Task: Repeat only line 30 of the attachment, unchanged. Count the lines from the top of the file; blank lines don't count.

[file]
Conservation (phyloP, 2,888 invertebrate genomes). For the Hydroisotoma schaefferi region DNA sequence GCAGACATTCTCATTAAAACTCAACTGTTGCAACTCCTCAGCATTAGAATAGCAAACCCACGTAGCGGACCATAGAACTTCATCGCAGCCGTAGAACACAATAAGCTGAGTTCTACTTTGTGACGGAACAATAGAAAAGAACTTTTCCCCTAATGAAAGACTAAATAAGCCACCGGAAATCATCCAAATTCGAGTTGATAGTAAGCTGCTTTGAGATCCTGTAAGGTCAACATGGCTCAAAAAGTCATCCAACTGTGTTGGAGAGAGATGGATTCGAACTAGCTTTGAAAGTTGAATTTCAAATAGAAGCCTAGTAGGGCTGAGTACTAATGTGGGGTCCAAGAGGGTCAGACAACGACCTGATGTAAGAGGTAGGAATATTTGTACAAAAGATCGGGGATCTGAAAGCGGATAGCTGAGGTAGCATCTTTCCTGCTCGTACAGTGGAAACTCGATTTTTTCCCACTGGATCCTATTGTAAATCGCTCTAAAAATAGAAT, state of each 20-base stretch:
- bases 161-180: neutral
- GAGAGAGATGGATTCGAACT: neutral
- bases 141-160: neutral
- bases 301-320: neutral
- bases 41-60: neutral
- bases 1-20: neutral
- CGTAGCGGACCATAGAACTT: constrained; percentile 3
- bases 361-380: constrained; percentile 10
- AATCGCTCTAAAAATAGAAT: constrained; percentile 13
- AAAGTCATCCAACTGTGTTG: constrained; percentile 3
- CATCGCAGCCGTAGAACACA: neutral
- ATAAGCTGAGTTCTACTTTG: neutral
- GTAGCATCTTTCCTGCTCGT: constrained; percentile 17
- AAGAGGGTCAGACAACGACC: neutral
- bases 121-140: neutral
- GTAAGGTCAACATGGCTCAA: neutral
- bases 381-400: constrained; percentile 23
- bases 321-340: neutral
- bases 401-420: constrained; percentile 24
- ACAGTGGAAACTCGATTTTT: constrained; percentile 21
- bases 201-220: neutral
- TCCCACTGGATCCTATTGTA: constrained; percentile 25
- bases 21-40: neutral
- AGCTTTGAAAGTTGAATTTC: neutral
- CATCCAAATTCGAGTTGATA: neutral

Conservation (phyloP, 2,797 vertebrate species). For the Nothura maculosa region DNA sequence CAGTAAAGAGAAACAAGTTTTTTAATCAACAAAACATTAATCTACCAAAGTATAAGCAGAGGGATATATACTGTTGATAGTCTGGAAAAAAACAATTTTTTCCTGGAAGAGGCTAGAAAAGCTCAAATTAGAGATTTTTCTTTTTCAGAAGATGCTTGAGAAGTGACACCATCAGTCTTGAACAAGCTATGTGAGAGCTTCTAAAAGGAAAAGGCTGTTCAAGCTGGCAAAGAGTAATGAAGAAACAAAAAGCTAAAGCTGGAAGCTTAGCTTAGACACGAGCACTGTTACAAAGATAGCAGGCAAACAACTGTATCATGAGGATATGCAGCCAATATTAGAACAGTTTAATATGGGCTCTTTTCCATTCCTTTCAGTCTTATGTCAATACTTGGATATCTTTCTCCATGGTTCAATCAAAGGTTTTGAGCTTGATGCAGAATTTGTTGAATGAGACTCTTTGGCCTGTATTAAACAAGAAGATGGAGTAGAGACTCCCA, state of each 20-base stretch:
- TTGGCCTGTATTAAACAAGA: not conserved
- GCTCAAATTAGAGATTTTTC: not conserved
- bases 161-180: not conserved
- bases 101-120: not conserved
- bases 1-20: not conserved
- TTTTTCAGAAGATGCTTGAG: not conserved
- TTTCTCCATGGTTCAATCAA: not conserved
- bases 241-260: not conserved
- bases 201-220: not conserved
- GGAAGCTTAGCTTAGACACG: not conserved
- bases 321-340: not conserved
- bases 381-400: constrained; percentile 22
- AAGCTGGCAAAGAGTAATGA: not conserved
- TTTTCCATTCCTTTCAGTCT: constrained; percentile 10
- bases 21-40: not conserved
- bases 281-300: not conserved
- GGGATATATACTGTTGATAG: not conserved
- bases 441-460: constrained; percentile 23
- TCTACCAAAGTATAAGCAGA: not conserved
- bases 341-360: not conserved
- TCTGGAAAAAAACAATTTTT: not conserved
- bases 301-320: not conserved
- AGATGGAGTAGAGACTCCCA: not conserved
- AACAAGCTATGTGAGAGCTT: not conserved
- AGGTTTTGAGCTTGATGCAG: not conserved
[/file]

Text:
- bases 161-180: not conserved